Only by solidarity with other people’s suffering can comfortable people be converted. Otherwise we are disconnected from the cross—of the world, of others, of Jesus, and finally of our own necessary participation in the great mystery of dying and rising. People who are considered outsiders and at the bottom of society—the lame, poor, blind, prostitutes, tax collectors, “sinners”—are the ones who understand Jesus’ teaching. It’s the leaders and insiders (the priests, scribes, Pharisees, teachers of the law, and Roman officials) who crucify him.
.. Brian McLaren is not afraid to say directly that it is time for us to acknowledge Christianity’s past fraught with imperialism and colonialism:
About forty years before 1492, Pope Nicholas V issued an official document called Romanus Pontifex . . . which serves as the basis for what is commonly called the Doctrine of Discovery, the teaching that whatever Christians “discover,” they can take and use as they wish. . . . Christian global mission is defined as to “invade, search out, capture, vanquish, and subdue” non-Christians around the world, and to steal “all movable and immovable goods” and to “reduce their persons to perpetual slavery”—and not only them, but their descendants. And notice the stunning use of the word convert: “to convert them to his and their use and profit.” 
.. In addition to this doctrine, selective use and interpretation of the Bible was used to justify slavery for centuries. Scripture is still used by some today to exclude and judge LGBTQIA individuals, even though Jesus said very little about sexuality and a great deal about other things we conveniently ignore.
Fundamentalism is a growing phenomenon, not only in Islam and other religions, but within Christianity as well. Fundamentalism refuses to listen to the deep levels of mythic, metaphorical, and mystical meaning. It is obsessed with literalism and exclusion. The egoic need for clarity and certitude leads fundamentalists to use sacred writings in a mechanical, closed-ended, and quite authoritarian manner. The ego rarely asks real questions and mostly gives quick answers. This invariably leaves ego-driven, fundamentalist minds and groups utterly trapped in their own cultural moment in history. Thus they miss the Gospel’s liberating message along with the deepest challenges and consolations of Scripture.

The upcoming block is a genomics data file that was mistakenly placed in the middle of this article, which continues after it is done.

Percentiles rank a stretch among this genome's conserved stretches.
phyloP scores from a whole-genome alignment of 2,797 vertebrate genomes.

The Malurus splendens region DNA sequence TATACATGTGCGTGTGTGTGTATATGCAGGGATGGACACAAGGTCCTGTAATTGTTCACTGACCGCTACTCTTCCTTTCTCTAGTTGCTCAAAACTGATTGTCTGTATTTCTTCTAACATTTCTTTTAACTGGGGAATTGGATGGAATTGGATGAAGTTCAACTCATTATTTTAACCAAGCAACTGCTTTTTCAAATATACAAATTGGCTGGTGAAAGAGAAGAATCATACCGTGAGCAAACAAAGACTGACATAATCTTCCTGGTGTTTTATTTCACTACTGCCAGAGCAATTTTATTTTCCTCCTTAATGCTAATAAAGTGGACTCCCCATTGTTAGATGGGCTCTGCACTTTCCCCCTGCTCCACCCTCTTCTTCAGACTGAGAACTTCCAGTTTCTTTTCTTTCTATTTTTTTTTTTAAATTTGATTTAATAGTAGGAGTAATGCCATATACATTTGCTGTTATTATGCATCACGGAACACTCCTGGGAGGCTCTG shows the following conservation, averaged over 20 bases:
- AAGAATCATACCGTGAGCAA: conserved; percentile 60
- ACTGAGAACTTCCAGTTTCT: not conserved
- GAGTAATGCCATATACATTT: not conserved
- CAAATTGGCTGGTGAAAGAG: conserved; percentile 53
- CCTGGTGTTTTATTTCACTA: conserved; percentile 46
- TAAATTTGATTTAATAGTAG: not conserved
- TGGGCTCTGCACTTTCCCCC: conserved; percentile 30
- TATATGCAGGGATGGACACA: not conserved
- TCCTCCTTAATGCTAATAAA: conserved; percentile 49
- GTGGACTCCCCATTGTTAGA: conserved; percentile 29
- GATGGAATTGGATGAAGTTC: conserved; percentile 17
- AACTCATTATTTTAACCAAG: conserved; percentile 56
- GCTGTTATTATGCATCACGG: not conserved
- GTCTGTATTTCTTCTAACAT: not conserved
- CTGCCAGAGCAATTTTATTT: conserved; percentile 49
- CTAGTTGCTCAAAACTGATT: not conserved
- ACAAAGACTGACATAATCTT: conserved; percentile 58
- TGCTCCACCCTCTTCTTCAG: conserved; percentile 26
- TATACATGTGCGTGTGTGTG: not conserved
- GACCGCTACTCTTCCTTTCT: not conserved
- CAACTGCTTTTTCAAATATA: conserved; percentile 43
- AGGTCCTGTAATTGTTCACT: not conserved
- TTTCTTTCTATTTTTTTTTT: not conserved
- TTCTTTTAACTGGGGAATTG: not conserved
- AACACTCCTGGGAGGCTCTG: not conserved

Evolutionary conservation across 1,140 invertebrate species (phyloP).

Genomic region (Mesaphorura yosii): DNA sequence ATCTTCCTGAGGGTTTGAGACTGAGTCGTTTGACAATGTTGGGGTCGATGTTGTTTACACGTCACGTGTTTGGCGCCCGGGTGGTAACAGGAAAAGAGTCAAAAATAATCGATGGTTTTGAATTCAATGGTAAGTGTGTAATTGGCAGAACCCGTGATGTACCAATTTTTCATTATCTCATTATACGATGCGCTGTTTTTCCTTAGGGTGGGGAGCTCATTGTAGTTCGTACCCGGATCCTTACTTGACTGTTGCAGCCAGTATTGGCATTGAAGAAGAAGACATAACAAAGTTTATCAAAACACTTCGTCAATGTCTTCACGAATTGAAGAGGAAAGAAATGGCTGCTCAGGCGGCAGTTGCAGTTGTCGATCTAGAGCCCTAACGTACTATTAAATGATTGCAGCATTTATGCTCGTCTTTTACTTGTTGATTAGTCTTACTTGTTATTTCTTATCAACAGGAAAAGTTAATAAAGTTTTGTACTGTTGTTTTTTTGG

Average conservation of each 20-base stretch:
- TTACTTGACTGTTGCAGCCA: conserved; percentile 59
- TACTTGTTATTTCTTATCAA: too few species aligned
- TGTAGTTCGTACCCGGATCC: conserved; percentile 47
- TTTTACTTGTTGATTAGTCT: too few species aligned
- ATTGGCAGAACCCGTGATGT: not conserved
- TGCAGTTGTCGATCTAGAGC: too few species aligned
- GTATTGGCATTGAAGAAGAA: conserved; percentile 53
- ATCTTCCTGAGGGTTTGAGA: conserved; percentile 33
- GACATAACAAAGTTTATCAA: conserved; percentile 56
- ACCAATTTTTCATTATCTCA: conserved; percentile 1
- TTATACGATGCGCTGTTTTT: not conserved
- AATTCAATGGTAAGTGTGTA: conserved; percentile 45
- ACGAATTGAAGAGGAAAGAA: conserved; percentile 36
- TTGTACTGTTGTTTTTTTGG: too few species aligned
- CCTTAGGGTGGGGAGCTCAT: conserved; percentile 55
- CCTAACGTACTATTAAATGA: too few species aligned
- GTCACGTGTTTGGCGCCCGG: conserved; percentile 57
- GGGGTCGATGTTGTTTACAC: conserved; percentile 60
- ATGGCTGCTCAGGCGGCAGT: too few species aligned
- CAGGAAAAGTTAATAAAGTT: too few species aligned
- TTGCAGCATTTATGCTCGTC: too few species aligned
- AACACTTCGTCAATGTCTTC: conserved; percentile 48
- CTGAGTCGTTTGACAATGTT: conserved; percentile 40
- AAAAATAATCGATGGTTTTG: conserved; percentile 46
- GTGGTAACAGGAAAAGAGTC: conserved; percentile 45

There is an especially telling passage in Mark’s Gospel where Jesus becomes angry with his disciples, who are unable to understand his clearly metaphorical language. He tells them to watch out for “the leaven” of the Pharisees and “the leaven” of Herod. Taking him literally, they began looking quizzically at one another because they did not have any bread (see Mark 8:14-16). Is Herod Bread a new brand that they had not heard about? Is Pharisee pumpernickel something to be avoided?
I can imagine Jesus responding with a bit of impatience and frustration: “Do you think I am talking about bread? You’re still not using your heads, are you? You still don’t get the point, do you? Though you have ears, you still don’t hear; though you have eyes, you still don’t see!” (see Mark 8:17-18). They do not yet know that the only way to talk about transcendent things is through metaphor! But early stage religious people are invariably literalists, and not yet poets and mystics. It takes inner experience of the Holy, and your own attempts to describe it, to finally move you toward a necessary reliance upon symbolic language.
.. Jesus consistently uses stories and images to describe spiritual things. Religion has always needed the language of metaphor, simile, symbol, and analogy to point to the Reign of God. Note how frequently Jesus begins teaching with the phrase: “The Kingdom of God is like. . . .” There is no other way to speak of the ineffable.
Against conventional wisdom, this simple, seemingly childlike approach actually demands more of us—not just more of our thinking mind, but more of our heart and body’s attunement. Maybe that is why we so consistently avoid sacred story in favor of mere mechanical readings that we can limit and control.
The final and full Word of God is that spiritual authority lies not just in ancient texts but in the living Christ of history, church, community, creation, and our own experience confirming its truth. The mystery is “Christ among you, your hope of glory” (Colossians 1:27)—this is the living Bible! Keep one foot in both camps—the historical text and the present moment—and in your fullest moments you will find yourself also saying “it is like. . . .” Words are fingers pointing to the moon, but words are never the moon itself. Not knowing this has kept much religion infantile, arrogant, and even dangerous.